Springtime Resolutions To Motivate You And Your Staff

Knowing that 80 percent of New Year’s Resolutions fail by February, isn’t it time to shift our bold aspirations to the spring, the natural time for renewal? If you never made any 2018 resolutions to begin with, you’re just in time to set fresh goals and make positive changes to rejuvenate the workplace.

Whether you manage a team or own a small business, here are some resolutions to take to make spring 2018 a turning point for success in effecting positive and lasting change.

  1. Never stop learning. Learning should be part of every professional’s daily process. Business leaders and small business owners who support employees’ professional development can expect to strengthen bonds with co-workers and increase retention, aside from improving the work culture itself. When you help employees, you help your business. Provide opportunities for staff to pursue a new certification, enroll in an online degree or professional development program, write an article for trade publication, or learn a new platform that could give them, and your company, a competitive edge. If you promote and support continuous learning with your staff, you’ll also gain a reputation as a company that cares about its employees and recruiting top talent will be easier.
  2. Be more transparent. Be approachable. Be open with your staff, share your ideas, and seek advice. If a major change is being considered, talk about the goal first. If, for example, plans call for the need to improve customer service with better, consistent communication, tell staff you expect input from everyone involved on how to achieve that goal. When leaders are secretive and make plans for the team without the team, it builds a barrier which is tough to knock down.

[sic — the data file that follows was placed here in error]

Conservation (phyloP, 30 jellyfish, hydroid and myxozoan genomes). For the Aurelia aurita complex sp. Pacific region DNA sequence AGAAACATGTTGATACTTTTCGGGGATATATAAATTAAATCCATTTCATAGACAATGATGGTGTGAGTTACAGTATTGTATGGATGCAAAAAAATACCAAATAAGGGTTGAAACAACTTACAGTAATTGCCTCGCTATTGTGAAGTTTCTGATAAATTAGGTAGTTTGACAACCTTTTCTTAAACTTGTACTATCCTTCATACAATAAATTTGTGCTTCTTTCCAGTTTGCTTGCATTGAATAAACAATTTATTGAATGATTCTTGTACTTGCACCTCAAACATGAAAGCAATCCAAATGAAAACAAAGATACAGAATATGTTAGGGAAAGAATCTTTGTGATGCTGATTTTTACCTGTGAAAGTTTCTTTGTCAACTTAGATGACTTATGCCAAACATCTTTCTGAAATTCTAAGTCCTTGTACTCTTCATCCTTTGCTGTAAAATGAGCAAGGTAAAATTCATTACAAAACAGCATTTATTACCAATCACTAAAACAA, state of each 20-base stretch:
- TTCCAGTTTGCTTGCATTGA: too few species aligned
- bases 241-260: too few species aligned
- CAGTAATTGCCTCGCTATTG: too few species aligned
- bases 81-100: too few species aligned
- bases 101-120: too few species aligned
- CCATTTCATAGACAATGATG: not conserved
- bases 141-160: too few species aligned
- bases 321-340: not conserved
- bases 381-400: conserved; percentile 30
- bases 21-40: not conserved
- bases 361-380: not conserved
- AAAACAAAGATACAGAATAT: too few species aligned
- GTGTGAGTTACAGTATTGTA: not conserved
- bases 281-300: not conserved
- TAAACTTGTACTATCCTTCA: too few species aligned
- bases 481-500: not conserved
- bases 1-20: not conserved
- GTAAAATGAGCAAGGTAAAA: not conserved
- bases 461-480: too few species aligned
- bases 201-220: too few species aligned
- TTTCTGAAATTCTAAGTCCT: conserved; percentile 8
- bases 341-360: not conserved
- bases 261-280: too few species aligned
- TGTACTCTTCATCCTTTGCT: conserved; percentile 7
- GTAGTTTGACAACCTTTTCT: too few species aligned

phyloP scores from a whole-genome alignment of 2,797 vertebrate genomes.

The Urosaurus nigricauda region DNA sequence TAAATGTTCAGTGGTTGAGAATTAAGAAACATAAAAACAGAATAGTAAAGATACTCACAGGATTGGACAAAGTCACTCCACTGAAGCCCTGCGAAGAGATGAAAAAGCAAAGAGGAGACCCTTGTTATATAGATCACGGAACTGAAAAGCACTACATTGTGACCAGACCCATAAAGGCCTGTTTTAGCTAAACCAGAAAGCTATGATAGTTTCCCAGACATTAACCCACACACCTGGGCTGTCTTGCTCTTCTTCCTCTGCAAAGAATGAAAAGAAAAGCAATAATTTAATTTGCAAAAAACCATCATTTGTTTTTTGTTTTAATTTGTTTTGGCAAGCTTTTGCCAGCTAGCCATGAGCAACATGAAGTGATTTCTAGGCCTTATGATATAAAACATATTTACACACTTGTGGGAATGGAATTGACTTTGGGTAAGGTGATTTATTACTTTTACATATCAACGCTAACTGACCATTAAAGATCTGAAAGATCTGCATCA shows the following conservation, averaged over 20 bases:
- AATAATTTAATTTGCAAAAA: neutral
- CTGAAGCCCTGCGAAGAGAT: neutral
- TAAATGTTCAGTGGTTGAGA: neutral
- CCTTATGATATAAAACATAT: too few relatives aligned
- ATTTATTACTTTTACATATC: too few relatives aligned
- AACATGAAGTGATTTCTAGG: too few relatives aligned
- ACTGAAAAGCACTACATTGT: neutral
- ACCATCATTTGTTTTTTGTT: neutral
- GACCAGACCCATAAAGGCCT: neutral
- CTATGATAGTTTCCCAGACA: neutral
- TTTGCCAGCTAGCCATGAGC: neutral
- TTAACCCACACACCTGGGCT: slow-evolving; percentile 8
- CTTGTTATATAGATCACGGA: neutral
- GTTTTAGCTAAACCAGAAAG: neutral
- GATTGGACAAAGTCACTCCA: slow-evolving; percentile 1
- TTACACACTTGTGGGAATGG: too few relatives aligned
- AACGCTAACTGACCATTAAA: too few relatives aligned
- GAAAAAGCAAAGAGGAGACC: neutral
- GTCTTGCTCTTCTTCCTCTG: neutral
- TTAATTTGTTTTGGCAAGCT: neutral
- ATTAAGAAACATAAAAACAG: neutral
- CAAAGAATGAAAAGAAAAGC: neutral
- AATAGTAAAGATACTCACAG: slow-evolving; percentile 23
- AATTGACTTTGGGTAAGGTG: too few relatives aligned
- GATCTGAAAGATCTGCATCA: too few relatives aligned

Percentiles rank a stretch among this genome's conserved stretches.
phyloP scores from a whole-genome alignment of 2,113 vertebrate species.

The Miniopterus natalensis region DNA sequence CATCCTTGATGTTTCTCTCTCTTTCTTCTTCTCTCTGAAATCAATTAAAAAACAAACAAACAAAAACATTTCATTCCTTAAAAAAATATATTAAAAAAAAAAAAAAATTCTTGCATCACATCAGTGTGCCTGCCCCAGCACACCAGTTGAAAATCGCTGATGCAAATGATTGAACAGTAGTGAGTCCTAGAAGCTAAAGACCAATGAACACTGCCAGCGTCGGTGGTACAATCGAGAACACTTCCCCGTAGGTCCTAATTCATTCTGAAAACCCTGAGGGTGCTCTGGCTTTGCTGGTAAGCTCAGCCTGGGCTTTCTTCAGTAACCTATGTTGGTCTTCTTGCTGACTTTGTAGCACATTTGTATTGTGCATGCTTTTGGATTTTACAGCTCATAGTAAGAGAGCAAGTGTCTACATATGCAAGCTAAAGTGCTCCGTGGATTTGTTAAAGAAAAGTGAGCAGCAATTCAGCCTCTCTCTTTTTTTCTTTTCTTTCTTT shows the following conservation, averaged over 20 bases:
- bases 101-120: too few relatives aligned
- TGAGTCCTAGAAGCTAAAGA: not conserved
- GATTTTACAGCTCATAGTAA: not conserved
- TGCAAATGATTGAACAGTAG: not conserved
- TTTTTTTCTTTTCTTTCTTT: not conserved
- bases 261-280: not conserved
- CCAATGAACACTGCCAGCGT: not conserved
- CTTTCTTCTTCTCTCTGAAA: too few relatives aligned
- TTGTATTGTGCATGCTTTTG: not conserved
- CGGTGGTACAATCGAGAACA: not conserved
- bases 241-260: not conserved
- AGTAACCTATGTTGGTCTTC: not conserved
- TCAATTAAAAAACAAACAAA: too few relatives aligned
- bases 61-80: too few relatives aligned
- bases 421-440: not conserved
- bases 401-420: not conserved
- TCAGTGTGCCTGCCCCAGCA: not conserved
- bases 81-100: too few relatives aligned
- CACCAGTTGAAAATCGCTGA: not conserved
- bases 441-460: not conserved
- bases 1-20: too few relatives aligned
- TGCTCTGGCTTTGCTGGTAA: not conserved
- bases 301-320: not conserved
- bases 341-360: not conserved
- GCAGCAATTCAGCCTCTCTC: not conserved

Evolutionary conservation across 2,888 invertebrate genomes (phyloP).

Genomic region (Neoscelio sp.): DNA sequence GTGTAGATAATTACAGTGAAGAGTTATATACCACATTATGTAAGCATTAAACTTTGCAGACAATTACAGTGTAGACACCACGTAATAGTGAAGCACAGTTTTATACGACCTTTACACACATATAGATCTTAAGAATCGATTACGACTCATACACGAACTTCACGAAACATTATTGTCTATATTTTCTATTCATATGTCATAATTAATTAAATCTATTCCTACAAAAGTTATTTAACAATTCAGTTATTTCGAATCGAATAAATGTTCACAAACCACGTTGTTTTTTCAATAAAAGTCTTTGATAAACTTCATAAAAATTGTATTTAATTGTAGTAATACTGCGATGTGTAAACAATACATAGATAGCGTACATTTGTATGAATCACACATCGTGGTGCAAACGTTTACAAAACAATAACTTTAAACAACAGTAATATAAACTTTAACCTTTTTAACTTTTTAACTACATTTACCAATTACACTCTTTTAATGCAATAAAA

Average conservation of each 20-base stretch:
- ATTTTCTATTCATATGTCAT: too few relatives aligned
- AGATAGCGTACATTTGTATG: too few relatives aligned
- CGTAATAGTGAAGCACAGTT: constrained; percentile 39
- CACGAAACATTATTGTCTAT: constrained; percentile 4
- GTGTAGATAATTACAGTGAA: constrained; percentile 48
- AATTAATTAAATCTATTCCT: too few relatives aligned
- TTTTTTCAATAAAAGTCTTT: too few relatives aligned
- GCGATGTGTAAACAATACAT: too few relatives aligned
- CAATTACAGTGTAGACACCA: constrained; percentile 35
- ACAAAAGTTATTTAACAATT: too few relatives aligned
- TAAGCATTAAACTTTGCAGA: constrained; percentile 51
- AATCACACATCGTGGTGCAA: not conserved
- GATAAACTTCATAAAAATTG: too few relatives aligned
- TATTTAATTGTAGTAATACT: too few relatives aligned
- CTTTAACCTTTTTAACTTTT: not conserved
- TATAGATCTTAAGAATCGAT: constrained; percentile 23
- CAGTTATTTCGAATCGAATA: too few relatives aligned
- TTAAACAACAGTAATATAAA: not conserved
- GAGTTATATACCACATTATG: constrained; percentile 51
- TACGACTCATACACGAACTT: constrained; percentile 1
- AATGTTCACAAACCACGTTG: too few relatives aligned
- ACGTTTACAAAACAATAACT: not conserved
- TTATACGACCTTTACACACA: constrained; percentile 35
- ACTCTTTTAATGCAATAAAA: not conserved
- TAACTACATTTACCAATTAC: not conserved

3. Listen more than you talkDo you find yourself dominating the dialogue at meetings? When you ask for contributions, are you met with the sound of crickets? Instead of doing all the talking, devote more time to listening to your co-workers. Allow them to lead conversations. Silence is golden. Sometimes the long pause opens the door to valuable feedback that’s been locked away for months.
  4. Say “thank you” more Half of employees do not feel respected or appreciated by their bosses, according to a Harvard Business Review study. This is an easy fix. How difficult is it to consistently say “thank you” to your co-workers? Showing gratitude is an essential and easy way to inspire a workplace for responsiveness and cooperation, especially when gratitude and recognition comes from the top. Show your thanks to everyone, from the cleaning staff and temporary workers to the top brass. Show them their best efforts are noticed and valued. When co-workers feel appreciated they are more cooperative and happier at work.
  5. Give employees feedback. Employees want to know how they are doing, so have regular review sessions, every 4-6 weeks. Always lead with something positive before giving criticism; that is, constructive Ask them what they can do to correct the situation. Come up with a solution. Leave on a positive note.